In twenty years the NFL Draft may start the night after the Super Bowl.  They’ll then do five picks a night until the season starts, all covered by 4-hr specials on the NFL Network.  People would watch the hell out of that.  Don’t think any different.  The NFL Network might be the only TV station that survives.  As it is now, the NFL has stretched their draft to three days, putting the 1st round in the coveted Thursday Night time slot, where it’ll square off against Seinfeld.  Most draft experts are on their fourth, fifth, seventh version of their mock draft.  It makes you wonder, why did I bother reading the 1st six?  I don’t go in much for the revised versions.  I like to do things right the first time.  Last year, I correctly pegged 3 of the first 4 picks.  So, I’ll let that speak for itself.  The format seemed to work last year too, so I’m not going to change it up.  The First Round…drink it in.

#1 Kansas City Chiefs:  Eric Fisher, OT Central Michigan

Why Kansas City Sucks:  They think Andy Reid is an upgrade, but more than that KC was awful last year, has big holes on the defensive front and could use an OT to protect Alex Smith and make room for Jamaal Charles.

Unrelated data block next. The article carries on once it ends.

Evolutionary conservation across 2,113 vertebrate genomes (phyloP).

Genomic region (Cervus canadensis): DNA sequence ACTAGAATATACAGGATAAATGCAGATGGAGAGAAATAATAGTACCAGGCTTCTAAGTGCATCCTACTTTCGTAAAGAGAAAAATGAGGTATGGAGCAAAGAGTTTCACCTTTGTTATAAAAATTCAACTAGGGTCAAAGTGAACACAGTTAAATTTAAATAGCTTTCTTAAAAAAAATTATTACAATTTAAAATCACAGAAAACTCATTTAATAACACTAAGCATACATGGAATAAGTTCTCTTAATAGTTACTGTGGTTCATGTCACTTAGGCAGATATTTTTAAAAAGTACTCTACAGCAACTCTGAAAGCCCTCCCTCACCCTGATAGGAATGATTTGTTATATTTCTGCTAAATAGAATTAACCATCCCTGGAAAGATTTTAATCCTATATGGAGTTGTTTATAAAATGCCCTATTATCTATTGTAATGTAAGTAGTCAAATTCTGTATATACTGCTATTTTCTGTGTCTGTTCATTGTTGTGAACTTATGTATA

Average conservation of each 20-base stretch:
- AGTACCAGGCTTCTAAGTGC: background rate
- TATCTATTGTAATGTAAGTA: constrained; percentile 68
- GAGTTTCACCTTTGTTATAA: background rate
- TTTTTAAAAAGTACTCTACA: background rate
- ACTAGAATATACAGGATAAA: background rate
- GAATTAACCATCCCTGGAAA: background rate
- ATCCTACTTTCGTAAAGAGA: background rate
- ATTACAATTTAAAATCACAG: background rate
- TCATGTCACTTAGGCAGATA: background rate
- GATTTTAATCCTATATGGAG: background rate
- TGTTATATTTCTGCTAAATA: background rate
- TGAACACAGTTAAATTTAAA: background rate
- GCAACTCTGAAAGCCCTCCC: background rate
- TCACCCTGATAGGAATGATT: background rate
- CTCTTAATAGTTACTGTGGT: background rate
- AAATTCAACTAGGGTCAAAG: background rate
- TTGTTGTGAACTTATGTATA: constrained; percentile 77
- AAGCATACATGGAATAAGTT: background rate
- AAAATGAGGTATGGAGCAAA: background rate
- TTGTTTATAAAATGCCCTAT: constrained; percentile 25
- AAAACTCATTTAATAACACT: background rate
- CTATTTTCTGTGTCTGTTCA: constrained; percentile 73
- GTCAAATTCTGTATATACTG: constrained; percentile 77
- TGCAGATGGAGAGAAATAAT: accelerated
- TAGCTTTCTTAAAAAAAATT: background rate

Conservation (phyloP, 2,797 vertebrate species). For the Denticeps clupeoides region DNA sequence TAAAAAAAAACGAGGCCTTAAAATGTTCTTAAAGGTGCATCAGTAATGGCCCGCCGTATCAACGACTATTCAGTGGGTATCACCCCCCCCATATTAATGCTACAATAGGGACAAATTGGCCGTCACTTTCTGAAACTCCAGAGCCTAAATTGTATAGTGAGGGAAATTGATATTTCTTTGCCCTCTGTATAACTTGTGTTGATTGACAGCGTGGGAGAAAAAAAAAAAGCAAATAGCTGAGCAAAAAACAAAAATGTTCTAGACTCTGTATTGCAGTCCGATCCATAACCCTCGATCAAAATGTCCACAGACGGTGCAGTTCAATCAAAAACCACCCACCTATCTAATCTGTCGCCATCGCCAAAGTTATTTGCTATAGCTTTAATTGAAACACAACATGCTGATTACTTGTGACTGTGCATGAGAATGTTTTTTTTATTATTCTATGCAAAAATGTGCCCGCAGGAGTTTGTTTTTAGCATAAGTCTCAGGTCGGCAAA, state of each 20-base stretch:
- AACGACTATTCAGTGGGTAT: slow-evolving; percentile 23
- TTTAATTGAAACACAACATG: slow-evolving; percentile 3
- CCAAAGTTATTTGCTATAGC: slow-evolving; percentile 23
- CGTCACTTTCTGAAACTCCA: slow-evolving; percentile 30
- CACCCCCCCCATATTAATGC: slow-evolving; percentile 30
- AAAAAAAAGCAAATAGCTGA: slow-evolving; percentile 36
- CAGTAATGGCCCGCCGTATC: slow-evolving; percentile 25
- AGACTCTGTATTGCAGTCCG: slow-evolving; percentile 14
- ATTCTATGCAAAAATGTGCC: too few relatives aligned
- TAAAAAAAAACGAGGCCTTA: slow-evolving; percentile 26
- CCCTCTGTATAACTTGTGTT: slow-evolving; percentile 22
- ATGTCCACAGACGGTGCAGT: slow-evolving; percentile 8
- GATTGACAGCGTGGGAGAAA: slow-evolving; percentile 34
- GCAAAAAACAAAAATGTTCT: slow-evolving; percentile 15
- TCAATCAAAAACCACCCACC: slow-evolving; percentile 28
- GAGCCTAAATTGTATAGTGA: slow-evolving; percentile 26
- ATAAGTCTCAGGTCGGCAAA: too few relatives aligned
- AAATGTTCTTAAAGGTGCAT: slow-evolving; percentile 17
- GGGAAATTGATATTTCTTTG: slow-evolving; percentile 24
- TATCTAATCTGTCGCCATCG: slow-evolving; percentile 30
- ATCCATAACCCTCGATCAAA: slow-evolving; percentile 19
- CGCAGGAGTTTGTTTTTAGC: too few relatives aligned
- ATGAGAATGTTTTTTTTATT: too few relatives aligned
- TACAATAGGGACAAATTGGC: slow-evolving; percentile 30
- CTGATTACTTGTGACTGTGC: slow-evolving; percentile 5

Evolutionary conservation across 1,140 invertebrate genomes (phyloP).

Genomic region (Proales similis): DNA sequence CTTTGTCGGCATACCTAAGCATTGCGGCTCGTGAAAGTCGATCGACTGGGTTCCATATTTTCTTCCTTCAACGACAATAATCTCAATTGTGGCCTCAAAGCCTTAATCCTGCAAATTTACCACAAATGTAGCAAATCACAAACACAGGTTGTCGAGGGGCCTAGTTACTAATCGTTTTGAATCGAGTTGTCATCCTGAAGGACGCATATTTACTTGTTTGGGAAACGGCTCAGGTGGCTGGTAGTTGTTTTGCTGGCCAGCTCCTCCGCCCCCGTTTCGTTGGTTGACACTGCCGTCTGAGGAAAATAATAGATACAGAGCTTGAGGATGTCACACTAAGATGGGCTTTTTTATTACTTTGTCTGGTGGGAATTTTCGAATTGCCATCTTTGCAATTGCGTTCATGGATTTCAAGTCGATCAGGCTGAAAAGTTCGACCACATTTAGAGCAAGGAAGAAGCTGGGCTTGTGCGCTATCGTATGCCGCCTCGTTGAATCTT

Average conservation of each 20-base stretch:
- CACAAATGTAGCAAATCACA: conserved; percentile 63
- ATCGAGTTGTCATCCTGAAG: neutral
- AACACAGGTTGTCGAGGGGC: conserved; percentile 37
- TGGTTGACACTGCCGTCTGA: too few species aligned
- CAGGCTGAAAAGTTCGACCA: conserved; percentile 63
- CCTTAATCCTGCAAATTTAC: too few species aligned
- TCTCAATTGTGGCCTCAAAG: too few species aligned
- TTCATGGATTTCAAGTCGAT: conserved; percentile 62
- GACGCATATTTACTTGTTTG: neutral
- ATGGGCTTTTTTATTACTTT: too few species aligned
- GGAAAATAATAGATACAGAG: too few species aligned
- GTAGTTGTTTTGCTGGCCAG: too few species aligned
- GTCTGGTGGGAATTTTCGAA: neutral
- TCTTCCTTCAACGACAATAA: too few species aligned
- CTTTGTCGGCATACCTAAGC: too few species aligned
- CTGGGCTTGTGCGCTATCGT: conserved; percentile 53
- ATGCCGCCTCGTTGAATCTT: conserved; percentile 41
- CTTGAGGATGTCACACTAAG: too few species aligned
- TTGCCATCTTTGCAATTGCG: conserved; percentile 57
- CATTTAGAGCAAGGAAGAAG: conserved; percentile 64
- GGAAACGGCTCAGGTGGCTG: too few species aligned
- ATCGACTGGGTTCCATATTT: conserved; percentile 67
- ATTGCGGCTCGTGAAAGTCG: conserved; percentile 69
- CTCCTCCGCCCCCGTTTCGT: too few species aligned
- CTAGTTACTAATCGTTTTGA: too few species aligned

Why Fisher: It always baffles me that a guy can be the consensus #1 pick (Joeckel) and then suddenly be supplanted by a player like Fisher after they stop playing ACTUAL GAMES.  But, there’s no way Andy Reid is going to take a guy who everyone had pegged as #1 back in October.  He’s dying to trade down, but if he doesn’t, I’ll say Fisher.

#2 Jacksonville Jaguars: Dion Jordan, DE Oregon

Why Jacksonville Sucks:  They play in Florida, Blaine Gabbert is stunting the growth of Chad Henne and they rang up a league low 20 sacks last year.  20!  That’s incredibly bad.

Why Jordan:  I suppose Jordan is the most talented pass rusher in the draft, though you wonder how a guy who is going to be drafted on potential and “tools” could have only compiled 14.5 sacks in three years against college competition.  But, there’s not a QB to take, so Jacksonville takes a shot on Jordan.

#3 Oakland Raiders: Sharrif Floyd, DT Florida

Why Oakland Sucks:  Their punter is their best player, they think Matt Flynn is an upgrade, and they have gaping holes on defense.

Why Floyd:  I’d take Dee Milliner, because they could use a corner and can’t afford the pick to be a bust, but the need at DT seems even more pressing.  For a long time Richard Seymour was all Oakland had, now he’s gone, Tommy Kelly is gone and Floyd certainly feels like a Raider, doesn’t he?